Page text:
Fortune Brands (FO) is the holding company for a variety of brands including everything from Jim Beam and Maker’s Mark whiskey to Moen faucets to Titleist golf balls. Today, Fortune Brands has decided to sell the Cobra golf equipment brand to Germany’s Puma AG, although specific financial details of the deal were not made available. Fortune Brands will instead focus its efforts on its other golf assets including Titleist the #1 ball in golf and Footjoy which is tops in golf shoe and glove sales. Cobra was most known for its golf clubs, but it has lagged Titleist in golf club sales as well. Clearly, Fortune Brands see more benefit to shareholders in sticking with its most valuable brands in the golf division rather than splitting its concentration between competing brands.
The only financial details made available were Fortune Brands expectations that the deal will be two-cents dilutive to 2010 EPS, but will yield a one-time gain of five cents in the quarter when the deal official closes. With just about 152 million shares outstanding, we can surmise the deal will net the company somewhere in the neighborhood of $8 million, which is not a huge sum for the brand, IP, inventory, endorsement contracts, and staff.
Financially speaking the deal will have minimal impact on the stock, but it does demonstrate the continued streamlining of operations around only its strongest brands, while still maintaining a diverse set of consumer products. Fortune sold its wine business in 2007 to competitors in order to pursue what they believed to be better growth opportunities. Cobra had become redundant and if this move increases efficiencies or cuts costs it will be well worth the forgone revenue.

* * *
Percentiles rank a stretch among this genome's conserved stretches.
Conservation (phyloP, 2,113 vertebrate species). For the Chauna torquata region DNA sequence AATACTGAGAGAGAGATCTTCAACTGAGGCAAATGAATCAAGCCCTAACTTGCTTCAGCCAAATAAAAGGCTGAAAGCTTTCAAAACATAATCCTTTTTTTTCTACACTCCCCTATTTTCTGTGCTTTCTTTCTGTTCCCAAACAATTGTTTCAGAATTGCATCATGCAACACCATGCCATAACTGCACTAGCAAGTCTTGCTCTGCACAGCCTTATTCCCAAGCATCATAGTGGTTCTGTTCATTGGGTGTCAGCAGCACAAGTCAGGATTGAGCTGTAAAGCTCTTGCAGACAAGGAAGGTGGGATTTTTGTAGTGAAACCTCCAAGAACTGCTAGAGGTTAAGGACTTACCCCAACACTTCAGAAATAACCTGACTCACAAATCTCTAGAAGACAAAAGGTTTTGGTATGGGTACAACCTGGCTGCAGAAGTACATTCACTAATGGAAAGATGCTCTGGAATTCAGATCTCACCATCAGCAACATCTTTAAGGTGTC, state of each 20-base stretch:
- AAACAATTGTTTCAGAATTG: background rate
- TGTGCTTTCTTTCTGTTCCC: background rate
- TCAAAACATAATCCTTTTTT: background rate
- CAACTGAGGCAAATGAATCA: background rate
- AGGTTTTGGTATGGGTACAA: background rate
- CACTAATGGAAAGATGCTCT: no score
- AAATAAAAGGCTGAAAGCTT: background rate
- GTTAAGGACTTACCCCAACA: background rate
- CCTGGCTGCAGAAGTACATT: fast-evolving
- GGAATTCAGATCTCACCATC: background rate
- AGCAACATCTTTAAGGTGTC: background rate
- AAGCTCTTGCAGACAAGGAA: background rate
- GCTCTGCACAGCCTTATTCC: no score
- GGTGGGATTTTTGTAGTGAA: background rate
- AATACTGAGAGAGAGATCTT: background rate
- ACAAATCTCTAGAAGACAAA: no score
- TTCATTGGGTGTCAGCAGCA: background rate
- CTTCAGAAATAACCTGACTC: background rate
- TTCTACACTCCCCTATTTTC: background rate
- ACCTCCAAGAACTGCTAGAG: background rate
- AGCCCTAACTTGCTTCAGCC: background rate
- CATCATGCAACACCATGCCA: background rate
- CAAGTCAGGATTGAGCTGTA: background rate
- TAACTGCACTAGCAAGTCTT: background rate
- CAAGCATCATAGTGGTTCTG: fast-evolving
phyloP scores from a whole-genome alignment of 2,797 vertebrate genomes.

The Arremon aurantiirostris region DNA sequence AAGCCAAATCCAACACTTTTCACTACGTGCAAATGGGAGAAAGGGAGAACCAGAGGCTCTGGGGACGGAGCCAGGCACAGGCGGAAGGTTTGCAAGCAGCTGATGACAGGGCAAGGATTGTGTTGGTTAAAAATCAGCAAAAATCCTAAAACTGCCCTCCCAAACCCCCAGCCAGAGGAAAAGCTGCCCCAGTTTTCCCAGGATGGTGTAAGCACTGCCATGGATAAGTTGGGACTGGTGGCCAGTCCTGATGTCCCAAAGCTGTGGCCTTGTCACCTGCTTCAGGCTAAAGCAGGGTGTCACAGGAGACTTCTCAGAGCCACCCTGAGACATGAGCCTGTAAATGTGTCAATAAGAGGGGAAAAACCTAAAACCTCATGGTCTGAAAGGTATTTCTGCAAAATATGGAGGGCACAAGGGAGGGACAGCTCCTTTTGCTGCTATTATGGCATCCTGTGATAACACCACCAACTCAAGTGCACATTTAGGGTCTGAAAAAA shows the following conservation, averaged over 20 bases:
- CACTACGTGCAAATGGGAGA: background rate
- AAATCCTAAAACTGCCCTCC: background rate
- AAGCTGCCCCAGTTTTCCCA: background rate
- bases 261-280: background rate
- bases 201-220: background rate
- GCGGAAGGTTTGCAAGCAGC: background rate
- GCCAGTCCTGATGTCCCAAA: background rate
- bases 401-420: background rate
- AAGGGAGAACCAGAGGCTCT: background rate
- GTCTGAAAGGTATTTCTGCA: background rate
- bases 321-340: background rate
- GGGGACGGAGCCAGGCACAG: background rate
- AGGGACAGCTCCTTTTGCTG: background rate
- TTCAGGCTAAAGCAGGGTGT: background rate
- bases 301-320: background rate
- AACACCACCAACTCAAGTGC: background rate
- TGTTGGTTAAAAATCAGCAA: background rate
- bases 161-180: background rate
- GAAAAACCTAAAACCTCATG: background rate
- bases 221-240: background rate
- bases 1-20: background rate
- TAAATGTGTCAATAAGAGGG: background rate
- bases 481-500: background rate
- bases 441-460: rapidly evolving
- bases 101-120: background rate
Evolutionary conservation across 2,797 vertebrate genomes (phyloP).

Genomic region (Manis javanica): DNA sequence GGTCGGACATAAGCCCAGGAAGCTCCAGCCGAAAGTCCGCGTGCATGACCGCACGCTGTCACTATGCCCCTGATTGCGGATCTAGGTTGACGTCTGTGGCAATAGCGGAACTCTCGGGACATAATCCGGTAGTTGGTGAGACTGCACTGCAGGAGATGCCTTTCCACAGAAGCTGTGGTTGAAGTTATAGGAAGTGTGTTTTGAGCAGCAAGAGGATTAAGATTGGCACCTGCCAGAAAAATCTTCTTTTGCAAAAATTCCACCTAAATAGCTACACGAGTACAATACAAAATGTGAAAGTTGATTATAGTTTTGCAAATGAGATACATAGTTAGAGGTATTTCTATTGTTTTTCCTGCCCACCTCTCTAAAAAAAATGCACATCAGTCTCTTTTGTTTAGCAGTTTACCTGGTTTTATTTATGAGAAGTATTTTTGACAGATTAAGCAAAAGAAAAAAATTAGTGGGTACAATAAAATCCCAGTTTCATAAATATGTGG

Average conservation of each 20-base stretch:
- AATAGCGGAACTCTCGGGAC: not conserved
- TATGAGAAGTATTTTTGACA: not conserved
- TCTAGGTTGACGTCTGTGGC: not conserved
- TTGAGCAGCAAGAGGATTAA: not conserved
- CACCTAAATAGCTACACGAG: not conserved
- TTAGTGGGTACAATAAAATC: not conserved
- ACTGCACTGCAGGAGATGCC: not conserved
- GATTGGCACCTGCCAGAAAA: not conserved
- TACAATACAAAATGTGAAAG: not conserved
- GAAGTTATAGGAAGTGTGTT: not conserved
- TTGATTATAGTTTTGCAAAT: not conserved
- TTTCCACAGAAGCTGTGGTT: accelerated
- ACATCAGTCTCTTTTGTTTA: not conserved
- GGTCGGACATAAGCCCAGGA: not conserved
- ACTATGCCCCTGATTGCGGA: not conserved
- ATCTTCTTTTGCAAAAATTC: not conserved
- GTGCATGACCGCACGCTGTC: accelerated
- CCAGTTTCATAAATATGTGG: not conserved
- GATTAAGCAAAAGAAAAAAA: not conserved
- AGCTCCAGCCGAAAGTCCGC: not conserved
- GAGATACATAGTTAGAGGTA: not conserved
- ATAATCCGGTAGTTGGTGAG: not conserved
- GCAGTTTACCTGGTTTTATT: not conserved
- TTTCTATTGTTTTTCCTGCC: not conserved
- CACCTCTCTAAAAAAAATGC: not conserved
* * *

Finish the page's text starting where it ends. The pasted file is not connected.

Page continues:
At this point, we are maintaining our Fairly Valued rating on FO because it is just now starting to see improving sales trends after the housing crisis took a toll on Home and Hardware sales; Fortune’s largest segment. The Spirits and Golf divisions showed decent growth in the quarter ended December 2009, but conservative guidance for the year ahead suggests the housing will continue to restrain profits. Their stock has advanced more than 140% in the last year, which is enough to make us a little bit skeptical of valuation.
This deal will enable Puma to expand its exposure to golf, and by all appearances it did not have to pay much to gain the established Cobra brand. For Fortune Brands, the deal seems to be more about cleaning house of a redundant brand. They can now allocate capital towards other purposes that should help them achieve faster growth with their remaining brands. However, the golf division is still the smallest of their three segments, and this company will likely be far more tied to the housing market than any other factor.